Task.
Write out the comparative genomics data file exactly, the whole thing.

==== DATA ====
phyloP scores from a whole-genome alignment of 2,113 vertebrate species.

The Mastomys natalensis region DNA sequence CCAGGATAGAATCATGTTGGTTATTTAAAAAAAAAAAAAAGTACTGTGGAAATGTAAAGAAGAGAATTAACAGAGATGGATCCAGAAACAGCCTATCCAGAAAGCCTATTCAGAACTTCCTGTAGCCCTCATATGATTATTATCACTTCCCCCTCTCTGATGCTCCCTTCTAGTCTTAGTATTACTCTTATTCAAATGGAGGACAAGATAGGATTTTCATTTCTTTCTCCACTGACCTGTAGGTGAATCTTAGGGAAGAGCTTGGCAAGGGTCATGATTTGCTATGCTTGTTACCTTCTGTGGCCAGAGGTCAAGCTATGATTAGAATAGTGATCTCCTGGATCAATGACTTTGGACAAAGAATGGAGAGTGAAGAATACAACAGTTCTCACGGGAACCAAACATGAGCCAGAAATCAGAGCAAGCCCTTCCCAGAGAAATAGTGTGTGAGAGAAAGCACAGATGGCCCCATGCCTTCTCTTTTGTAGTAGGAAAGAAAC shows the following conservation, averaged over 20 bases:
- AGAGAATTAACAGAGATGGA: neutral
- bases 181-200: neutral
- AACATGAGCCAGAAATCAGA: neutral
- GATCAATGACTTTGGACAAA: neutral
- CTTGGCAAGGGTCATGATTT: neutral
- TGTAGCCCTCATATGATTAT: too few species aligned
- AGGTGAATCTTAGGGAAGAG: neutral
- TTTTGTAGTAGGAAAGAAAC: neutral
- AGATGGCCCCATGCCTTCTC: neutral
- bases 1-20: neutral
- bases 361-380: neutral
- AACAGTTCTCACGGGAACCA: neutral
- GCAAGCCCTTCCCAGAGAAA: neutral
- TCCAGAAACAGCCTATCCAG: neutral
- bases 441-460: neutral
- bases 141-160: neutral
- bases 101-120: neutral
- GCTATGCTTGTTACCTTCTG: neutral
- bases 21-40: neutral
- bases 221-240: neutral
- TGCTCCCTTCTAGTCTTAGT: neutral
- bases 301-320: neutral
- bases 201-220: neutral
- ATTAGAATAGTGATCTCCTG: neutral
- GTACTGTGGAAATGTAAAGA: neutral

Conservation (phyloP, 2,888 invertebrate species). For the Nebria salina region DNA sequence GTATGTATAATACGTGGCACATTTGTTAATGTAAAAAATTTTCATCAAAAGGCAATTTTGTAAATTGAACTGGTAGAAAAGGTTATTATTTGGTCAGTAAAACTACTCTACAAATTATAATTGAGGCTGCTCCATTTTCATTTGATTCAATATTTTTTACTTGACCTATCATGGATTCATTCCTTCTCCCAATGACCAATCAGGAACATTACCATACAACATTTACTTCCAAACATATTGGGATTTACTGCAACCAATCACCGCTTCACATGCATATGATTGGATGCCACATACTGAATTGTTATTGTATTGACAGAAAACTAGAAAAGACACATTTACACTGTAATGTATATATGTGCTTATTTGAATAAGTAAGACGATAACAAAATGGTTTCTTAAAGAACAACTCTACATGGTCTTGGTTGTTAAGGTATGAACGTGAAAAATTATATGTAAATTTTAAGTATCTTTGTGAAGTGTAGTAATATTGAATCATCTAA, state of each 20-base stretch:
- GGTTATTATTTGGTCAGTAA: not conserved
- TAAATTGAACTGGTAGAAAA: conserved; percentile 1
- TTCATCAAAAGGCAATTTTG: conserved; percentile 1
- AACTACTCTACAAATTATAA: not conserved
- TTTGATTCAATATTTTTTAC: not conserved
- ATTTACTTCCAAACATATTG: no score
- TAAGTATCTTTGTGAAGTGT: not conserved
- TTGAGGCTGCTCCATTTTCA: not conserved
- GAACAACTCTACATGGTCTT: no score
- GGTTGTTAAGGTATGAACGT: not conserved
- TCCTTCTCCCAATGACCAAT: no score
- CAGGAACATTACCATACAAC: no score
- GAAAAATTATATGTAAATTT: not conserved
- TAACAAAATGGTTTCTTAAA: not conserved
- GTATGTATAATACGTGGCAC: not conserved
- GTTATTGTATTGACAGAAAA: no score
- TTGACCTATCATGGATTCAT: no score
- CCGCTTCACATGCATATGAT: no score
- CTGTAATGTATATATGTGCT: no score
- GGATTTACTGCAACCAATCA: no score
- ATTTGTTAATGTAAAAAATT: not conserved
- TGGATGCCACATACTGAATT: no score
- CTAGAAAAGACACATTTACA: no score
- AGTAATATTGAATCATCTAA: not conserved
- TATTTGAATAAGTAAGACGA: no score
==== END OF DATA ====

phyloP scores from a whole-genome alignment of 2,113 vertebrate species.

The Mastomys natalensis region DNA sequence CCAGGATAGAATCATGTTGGTTATTTAAAAAAAAAAAAAAGTACTGTGGAAATGTAAAGAAGAGAATTAACAGAGATGGATCCAGAAACAGCCTATCCAGAAAGCCTATTCAGAACTTCCTGTAGCCCTCATATGATTATTATCACTTCCCCCTCTCTGATGCTCCCTTCTAGTCTTAGTATTACTCTTATTCAAATGGAGGACAAGATAGGATTTTCATTTCTTTCTCCACTGACCTGTAGGTGAATCTTAGGGAAGAGCTTGGCAAGGGTCATGATTTGCTATGCTTGTTACCTTCTGTGGCCAGAGGTCAAGCTATGATTAGAATAGTGATCTCCTGGATCAATGACTTTGGACAAAGAATGGAGAGTGAAGAATACAACAGTTCTCACGGGAACCAAACATGAGCCAGAAATCAGAGCAAGCCCTTCCCAGAGAAATAGTGTGTGAGAGAAAGCACAGATGGCCCCATGCCTTCTCTTTTGTAGTAGGAAAGAAAC shows the following conservation, averaged over 20 bases:
- AGAGAATTAACAGAGATGGA: neutral
- bases 181-200: neutral
- AACATGAGCCAGAAATCAGA: neutral
- GATCAATGACTTTGGACAAA: neutral
- CTTGGCAAGGGTCATGATTT: neutral
- TGTAGCCCTCATATGATTAT: too few species aligned
- AGGTGAATCTTAGGGAAGAG: neutral
- TTTTGTAGTAGGAAAGAAAC: neutral
- AGATGGCCCCATGCCTTCTC: neutral
- bases 1-20: neutral
- bases 361-380: neutral
- AACAGTTCTCACGGGAACCA: neutral
- GCAAGCCCTTCCCAGAGAAA: neutral
- TCCAGAAACAGCCTATCCAG: neutral
- bases 441-460: neutral
- bases 141-160: neutral
- bases 101-120: neutral
- GCTATGCTTGTTACCTTCTG: neutral
- bases 21-40: neutral
- bases 221-240: neutral
- TGCTCCCTTCTAGTCTTAGT: neutral
- bases 301-320: neutral
- bases 201-220: neutral
- ATTAGAATAGTGATCTCCTG: neutral
- GTACTGTGGAAATGTAAAGA: neutral

Conservation (phyloP, 2,888 invertebrate species). For the Nebria salina region DNA sequence GTATGTATAATACGTGGCACATTTGTTAATGTAAAAAATTTTCATCAAAAGGCAATTTTGTAAATTGAACTGGTAGAAAAGGTTATTATTTGGTCAGTAAAACTACTCTACAAATTATAATTGAGGCTGCTCCATTTTCATTTGATTCAATATTTTTTACTTGACCTATCATGGATTCATTCCTTCTCCCAATGACCAATCAGGAACATTACCATACAACATTTACTTCCAAACATATTGGGATTTACTGCAACCAATCACCGCTTCACATGCATATGATTGGATGCCACATACTGAATTGTTATTGTATTGACAGAAAACTAGAAAAGACACATTTACACTGTAATGTATATATGTGCTTATTTGAATAAGTAAGACGATAACAAAATGGTTTCTTAAAGAACAACTCTACATGGTCTTGGTTGTTAAGGTATGAACGTGAAAAATTATATGTAAATTTTAAGTATCTTTGTGAAGTGTAGTAATATTGAATCATCTAA, state of each 20-base stretch:
- GGTTATTATTTGGTCAGTAA: not conserved
- TAAATTGAACTGGTAGAAAA: conserved; percentile 1
- TTCATCAAAAGGCAATTTTG: conserved; percentile 1
- AACTACTCTACAAATTATAA: not conserved
- TTTGATTCAATATTTTTTAC: not conserved
- ATTTACTTCCAAACATATTG: no score
- TAAGTATCTTTGTGAAGTGT: not conserved
- TTGAGGCTGCTCCATTTTCA: not conserved
- GAACAACTCTACATGGTCTT: no score
- GGTTGTTAAGGTATGAACGT: not conserved
- TCCTTCTCCCAATGACCAAT: no score
- CAGGAACATTACCATACAAC: no score
- GAAAAATTATATGTAAATTT: not conserved
- TAACAAAATGGTTTCTTAAA: not conserved
- GTATGTATAATACGTGGCAC: not conserved
- GTTATTGTATTGACAGAAAA: no score
- TTGACCTATCATGGATTCAT: no score
- CCGCTTCACATGCATATGAT: no score
- CTGTAATGTATATATGTGCT: no score
- GGATTTACTGCAACCAATCA: no score
- ATTTGTTAATGTAAAAAATT: not conserved
- TGGATGCCACATACTGAATT: no score
- CTAGAAAAGACACATTTACA: no score
- AGTAATATTGAATCATCTAA: not conserved
- TATTTGAATAAGTAAGACGA: no score